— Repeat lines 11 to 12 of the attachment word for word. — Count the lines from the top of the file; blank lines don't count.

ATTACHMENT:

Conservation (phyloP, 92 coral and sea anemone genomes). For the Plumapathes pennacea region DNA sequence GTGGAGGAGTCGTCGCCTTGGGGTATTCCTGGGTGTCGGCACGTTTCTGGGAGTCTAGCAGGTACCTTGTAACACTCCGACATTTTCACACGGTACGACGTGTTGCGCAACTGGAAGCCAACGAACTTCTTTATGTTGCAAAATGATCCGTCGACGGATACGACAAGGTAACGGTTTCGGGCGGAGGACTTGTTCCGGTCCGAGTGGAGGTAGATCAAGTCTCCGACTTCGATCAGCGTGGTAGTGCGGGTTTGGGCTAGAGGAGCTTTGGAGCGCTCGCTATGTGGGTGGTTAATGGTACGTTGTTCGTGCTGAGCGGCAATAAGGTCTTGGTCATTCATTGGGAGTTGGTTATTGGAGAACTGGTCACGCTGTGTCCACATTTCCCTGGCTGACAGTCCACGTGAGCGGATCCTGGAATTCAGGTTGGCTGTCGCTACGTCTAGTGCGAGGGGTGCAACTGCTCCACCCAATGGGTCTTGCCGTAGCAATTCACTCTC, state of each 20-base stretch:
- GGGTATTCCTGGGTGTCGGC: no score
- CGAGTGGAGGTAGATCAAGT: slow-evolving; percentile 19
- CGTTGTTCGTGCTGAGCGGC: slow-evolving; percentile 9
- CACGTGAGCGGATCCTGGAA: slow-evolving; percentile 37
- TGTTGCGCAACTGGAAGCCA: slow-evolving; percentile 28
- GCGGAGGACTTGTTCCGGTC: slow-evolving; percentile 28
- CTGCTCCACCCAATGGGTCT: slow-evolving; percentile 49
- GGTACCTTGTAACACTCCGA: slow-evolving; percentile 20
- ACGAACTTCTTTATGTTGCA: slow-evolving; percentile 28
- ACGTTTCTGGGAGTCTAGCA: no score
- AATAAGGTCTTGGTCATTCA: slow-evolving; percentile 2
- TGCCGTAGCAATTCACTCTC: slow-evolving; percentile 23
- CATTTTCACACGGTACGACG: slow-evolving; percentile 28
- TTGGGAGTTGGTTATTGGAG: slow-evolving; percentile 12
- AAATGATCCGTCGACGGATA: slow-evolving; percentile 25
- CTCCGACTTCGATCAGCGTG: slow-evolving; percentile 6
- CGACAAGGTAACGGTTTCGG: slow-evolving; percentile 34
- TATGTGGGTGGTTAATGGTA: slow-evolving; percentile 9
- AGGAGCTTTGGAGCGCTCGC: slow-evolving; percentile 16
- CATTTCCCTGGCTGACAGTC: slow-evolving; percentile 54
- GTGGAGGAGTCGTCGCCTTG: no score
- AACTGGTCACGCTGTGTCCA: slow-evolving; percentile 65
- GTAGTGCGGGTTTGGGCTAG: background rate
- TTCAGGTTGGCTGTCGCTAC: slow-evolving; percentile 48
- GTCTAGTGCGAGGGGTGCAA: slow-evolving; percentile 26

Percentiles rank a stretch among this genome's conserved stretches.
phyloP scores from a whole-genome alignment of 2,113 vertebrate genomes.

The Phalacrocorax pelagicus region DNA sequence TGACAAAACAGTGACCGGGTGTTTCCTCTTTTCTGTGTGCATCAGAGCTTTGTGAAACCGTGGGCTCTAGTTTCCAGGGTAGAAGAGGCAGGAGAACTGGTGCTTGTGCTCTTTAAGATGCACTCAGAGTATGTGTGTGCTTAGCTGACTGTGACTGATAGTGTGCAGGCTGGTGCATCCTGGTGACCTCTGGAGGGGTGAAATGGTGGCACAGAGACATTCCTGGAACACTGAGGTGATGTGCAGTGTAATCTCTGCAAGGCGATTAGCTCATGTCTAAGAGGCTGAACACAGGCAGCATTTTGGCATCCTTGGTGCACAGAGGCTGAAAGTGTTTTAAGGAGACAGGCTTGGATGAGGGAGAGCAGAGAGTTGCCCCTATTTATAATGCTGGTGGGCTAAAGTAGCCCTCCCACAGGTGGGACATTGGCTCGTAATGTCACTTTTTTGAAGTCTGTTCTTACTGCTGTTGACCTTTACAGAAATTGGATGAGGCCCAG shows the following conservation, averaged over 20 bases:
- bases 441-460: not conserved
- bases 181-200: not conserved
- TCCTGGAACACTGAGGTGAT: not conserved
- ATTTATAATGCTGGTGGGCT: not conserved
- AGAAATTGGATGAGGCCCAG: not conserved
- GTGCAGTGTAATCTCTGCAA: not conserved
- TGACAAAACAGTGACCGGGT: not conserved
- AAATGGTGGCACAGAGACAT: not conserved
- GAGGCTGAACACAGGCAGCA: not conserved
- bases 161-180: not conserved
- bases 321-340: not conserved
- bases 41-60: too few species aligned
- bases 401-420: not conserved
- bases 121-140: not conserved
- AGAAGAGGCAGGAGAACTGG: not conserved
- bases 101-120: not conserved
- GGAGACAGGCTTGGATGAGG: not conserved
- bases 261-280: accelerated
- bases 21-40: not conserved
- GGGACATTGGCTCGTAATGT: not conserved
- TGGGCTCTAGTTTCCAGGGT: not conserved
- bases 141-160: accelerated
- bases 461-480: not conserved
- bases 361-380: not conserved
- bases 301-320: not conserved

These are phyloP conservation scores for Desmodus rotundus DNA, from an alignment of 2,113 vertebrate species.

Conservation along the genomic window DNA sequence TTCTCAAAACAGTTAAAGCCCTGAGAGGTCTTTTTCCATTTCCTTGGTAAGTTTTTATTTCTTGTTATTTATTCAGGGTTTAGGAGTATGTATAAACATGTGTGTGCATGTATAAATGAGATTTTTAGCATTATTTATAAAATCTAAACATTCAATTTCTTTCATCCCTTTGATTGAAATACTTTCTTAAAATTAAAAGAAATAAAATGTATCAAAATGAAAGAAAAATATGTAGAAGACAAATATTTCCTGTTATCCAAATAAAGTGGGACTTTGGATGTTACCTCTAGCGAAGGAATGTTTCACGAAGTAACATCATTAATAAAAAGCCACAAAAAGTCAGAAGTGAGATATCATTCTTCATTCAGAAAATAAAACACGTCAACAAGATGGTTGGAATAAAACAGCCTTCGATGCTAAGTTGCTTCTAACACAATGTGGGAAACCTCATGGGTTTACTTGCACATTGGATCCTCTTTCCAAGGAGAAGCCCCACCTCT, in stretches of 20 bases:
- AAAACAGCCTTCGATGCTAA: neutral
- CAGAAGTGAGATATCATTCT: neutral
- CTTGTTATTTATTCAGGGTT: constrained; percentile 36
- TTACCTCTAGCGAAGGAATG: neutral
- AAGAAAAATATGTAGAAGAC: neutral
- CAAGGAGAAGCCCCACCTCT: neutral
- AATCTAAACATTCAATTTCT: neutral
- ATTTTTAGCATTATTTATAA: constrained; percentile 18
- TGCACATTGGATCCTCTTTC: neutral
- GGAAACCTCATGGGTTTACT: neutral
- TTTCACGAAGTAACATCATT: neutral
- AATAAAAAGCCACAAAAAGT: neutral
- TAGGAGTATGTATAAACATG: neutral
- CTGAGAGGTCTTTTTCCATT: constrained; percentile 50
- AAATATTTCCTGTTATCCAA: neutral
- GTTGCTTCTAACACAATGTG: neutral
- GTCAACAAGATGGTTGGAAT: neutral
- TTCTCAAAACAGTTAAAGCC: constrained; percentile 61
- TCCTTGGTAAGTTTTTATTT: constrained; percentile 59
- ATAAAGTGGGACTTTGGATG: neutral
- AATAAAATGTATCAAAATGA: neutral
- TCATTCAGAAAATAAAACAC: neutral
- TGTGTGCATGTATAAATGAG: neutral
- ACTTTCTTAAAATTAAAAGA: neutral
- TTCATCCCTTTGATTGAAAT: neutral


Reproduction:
- ACGTTTCTGGGAGTCTAGCA: no score
- AATAAGGTCTTGGTCATTCA: slow-evolving; percentile 2